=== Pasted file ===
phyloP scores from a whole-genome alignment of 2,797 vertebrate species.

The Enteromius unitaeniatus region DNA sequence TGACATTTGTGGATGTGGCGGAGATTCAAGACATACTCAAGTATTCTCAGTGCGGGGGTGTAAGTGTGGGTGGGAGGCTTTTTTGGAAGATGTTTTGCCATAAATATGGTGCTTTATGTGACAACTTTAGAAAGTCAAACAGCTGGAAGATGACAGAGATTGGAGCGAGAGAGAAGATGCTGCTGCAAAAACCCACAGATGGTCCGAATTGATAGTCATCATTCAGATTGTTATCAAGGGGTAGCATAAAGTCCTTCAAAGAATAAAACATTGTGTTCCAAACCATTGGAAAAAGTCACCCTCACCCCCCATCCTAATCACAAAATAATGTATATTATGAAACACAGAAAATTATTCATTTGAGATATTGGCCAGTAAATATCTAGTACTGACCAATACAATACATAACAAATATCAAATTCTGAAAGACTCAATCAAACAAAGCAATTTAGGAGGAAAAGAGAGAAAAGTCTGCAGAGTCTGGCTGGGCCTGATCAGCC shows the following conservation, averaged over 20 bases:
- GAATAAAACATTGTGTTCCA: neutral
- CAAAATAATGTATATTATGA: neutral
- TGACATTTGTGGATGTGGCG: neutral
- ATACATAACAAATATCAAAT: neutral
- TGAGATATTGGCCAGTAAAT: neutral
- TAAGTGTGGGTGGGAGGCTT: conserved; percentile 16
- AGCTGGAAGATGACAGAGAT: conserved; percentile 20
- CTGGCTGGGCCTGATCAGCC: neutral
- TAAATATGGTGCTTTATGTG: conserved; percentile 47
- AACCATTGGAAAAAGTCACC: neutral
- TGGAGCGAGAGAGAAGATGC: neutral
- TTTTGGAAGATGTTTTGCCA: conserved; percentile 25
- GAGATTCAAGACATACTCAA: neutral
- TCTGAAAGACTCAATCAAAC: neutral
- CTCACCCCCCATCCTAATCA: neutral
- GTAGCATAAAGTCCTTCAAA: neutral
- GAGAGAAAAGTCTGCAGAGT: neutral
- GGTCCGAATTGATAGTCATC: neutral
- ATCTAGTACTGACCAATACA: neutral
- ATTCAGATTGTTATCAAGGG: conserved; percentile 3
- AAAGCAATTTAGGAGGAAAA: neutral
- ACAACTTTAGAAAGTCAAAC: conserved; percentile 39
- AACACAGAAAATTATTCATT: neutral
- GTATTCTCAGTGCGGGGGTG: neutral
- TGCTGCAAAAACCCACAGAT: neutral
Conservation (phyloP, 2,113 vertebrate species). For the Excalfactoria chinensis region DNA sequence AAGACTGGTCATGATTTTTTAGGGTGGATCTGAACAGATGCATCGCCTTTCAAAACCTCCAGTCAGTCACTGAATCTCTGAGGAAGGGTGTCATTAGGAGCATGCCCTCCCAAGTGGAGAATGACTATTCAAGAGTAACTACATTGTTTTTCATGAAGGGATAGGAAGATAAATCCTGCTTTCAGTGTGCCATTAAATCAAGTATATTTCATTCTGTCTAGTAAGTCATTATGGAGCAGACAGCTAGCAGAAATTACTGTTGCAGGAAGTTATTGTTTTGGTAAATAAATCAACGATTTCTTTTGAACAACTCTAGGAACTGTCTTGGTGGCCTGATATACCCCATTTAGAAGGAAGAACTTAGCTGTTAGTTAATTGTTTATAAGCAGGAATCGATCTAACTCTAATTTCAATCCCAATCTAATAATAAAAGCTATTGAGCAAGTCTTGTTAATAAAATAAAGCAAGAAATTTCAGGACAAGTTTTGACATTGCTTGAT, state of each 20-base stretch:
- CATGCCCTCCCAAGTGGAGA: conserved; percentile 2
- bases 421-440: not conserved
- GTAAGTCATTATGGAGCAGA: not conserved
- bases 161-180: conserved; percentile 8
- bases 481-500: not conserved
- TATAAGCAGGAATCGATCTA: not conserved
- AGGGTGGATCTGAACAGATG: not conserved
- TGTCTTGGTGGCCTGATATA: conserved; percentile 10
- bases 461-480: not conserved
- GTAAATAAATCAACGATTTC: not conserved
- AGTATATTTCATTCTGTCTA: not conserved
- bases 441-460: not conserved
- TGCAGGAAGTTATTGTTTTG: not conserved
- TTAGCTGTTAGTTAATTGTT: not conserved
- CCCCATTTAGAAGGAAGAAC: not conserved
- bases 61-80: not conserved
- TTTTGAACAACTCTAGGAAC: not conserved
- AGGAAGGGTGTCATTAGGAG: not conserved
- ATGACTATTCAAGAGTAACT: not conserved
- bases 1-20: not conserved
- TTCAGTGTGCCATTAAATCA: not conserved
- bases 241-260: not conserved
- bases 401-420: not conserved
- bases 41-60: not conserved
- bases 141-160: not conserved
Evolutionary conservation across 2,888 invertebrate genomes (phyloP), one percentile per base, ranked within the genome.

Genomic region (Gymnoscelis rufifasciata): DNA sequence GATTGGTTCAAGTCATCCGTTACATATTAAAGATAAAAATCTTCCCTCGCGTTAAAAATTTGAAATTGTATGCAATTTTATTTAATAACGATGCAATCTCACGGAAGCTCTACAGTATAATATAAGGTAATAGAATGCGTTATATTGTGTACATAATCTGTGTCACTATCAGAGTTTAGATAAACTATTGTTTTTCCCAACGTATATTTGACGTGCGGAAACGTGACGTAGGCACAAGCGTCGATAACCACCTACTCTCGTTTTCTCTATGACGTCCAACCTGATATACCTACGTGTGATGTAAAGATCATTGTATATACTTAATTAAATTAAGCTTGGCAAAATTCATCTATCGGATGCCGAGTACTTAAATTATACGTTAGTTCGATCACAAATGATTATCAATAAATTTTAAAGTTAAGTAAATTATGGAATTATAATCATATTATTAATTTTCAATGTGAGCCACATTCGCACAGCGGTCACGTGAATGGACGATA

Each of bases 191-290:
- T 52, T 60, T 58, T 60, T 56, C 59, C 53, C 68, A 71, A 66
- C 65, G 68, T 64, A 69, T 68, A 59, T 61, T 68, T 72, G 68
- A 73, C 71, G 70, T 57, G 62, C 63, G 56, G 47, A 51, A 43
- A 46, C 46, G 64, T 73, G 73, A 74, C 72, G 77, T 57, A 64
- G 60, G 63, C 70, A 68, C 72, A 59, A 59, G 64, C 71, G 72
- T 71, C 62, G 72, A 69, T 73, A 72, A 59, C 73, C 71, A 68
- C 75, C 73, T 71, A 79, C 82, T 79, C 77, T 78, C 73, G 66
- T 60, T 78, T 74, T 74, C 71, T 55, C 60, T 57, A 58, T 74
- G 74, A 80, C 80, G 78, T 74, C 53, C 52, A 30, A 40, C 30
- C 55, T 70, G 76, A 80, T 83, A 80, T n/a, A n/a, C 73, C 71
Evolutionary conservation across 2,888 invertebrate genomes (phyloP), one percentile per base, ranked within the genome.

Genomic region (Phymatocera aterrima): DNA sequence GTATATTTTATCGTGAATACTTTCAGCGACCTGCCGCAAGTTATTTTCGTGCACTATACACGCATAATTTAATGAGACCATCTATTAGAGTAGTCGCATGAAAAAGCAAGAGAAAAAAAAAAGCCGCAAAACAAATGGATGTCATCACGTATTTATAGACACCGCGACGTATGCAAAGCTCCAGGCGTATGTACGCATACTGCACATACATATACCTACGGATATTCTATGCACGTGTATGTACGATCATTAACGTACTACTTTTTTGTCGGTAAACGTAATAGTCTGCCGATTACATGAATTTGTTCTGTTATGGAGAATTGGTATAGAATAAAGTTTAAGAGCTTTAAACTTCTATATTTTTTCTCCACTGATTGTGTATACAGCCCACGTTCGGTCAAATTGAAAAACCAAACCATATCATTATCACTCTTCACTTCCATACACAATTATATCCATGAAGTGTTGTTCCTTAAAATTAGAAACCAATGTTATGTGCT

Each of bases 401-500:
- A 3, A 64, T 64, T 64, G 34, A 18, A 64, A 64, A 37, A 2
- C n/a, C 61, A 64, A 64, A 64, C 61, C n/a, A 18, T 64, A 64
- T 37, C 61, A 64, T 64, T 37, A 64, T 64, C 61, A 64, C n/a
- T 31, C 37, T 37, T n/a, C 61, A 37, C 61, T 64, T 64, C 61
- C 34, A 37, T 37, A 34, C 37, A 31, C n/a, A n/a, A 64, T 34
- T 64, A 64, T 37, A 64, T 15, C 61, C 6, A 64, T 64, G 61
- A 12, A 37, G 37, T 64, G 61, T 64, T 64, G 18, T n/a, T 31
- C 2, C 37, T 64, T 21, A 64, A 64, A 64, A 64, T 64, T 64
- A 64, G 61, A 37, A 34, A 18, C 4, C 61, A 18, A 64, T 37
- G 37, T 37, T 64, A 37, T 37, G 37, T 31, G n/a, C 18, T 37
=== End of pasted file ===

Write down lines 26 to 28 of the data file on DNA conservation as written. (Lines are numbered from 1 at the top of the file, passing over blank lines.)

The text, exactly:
- GTATTCTCAGTGCGGGGGTG: neutral
- TGCTGCAAAAACCCACAGAT: neutral
Conservation (phyloP, 2,113 vertebrate species). For the Excalfactoria chinensis region DNA sequence AAGACTGGTCATGATTTTTTAGGGTGGATCTGAACAGATGCATCGCCTTTCAAAACCTCCAGTCAGTCACTGAATCTCTGAGGAAGGGTGTCATTAGGAGCATGCCCTCCCAAGTGGAGAATGACTATTCAAGAGTAACTACATTGTTTTTCATGAAGGGATAGGAAGATAAATCCTGCTTTCAGTGTGCCATTAAATCAAGTATATTTCATTCTGTCTAGTAAGTCATTATGGAGCAGACAGCTAGCAGAAATTACTGTTGCAGGAAGTTATTGTTTTGGTAAATAAATCAACGATTTCTTTTGAACAACTCTAGGAACTGTCTTGGTGGCCTGATATACCCCATTTAGAAGGAAGAACTTAGCTGTTAGTTAATTGTTTATAAGCAGGAATCGATCTAACTCTAATTTCAATCCCAATCTAATAATAAAAGCTATTGAGCAAGTCTTGTTAATAAAATAAAGCAAGAAATTTCAGGACAAGTTTTGACATTGCTTGAT, state of each 20-base stretch: